Northern Ireland

One enforcement action taken out of hundreds of tree breach reports

The tall trees of Stormont Estate in Belfast (Liam McBurney/PA)
The tall trees of Stormont Estate in Belfast (Liam McBurney/PA) The tall trees of Stormont Estate in Belfast (Liam McBurney/PA)

The better protection of trees in Northern Ireland has been urged as a report found just one enforcement action was taken in response to hundreds of reported breaches.

A report by the Public Services Ombudsman found that of 369 tree protection breaches reported between 2019 and 2022, one resulted in enforcement action being taken, and none led to a prosecution.

The report noted this should be of concern to councils seeking to improve the environmental quality of their area.

Strengthening our roots: tree protection in the planning system in Northern Ireland, published on Thursday, observed that despite having significant enforcement powers, less than half of all 11 councils clearly state on their websites that it is a criminal offence to carry out works to protected trees without consent.

Others do not reference the consequences of a breach.

The report observed that there is a lack of clarity around when councils should require that independent evidence be provided to carry out work on protected trees, and said there is also variation in councils’ knowledge of legislation governing the works carried out to protected trees on council-owned land.

It also found there was a lack of clear information for the public on Tree Preservation Orders (TPOs), and that information about which trees are protected should be made more accessible.

The Ombudsman made a total of 26 recommendations, including that the Department for Infrastructure should update regional guidance on the protection of trees.

It said the Department should take the lead in developing an online regional map which displays the locations of all TPOs and conservation areas in Northern Ireland.

It also said councils should ensure processes are accessible to the public who want to request a TPO, apply for works to a protected tree or report a breach.

The Ombudsman said the Department should issue clear guidance on the processes councils must follow to carry out works to protected trees on their own land and to manage conflicts of interest where either the Department or a council is suspected of a breach.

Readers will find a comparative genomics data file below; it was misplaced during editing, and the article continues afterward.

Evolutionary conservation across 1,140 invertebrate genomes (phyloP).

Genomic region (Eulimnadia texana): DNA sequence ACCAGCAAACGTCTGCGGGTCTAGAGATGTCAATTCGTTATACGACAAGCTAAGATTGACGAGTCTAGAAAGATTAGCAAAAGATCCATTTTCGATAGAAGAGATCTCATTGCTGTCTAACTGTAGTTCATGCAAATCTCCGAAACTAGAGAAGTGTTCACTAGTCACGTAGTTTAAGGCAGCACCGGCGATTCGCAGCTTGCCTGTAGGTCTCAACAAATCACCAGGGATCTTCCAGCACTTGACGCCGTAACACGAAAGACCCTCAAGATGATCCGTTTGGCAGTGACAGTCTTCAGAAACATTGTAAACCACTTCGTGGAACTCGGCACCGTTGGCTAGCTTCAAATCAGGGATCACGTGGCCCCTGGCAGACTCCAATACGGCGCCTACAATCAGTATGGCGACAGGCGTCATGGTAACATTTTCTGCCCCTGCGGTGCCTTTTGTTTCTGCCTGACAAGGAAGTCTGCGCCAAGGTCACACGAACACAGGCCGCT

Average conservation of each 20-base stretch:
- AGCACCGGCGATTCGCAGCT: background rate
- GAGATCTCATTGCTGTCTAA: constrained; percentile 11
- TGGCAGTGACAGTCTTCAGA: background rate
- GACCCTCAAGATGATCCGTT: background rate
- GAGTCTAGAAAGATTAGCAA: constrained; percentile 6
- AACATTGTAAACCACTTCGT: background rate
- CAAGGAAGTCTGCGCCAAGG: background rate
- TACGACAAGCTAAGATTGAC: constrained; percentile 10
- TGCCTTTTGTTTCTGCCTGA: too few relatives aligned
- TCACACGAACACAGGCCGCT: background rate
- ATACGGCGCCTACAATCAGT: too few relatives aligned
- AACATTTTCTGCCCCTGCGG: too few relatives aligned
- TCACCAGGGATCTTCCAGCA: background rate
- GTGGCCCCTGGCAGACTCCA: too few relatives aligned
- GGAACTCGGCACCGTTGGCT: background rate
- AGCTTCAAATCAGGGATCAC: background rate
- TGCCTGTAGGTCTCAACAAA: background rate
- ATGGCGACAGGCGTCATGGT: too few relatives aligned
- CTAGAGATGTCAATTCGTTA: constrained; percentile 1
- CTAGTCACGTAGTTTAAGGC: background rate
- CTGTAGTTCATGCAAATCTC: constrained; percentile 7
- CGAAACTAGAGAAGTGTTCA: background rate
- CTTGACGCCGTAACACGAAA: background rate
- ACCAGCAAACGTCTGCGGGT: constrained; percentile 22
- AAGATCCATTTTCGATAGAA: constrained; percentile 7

The Ombudsman also said both Department and councils should examine enforcement cases closed which have been identified as being ‘not expedient’ and ‘other’, “to establish if the reasoning is in keeping with the councils’ outwardly stated priorities to protect trees”.

Ombudsman Margaret Kelly said: “Tree protection is crucial to the long-term strategies to improve the social, environmental and economic well-being of our areas and people.

“Trees have a key role not only in increasing biodiversity and combating climate change but are also increasingly recognised for the value they add to homes and public spaces and for their wide-ranging benefits to public health.

“I am concerned that if the protection of trees including enforcement action is not taken seriously by local councils, or is perceived as not being taken seriously, then public confidence in the planning system risks being undermined.

“This may be an issue I choose to return to in the future, but for now I am hopeful that the recommendations made in this report will make a positive contribution to the protection of trees within the Northern Ireland planning system.”

The report praised Belfast City Council for its work on a “considerable” public consultation to inform its recent tree strategy, and Ards and North Down Borough Council for providing online access to the original documentation and maps associated with each TPO.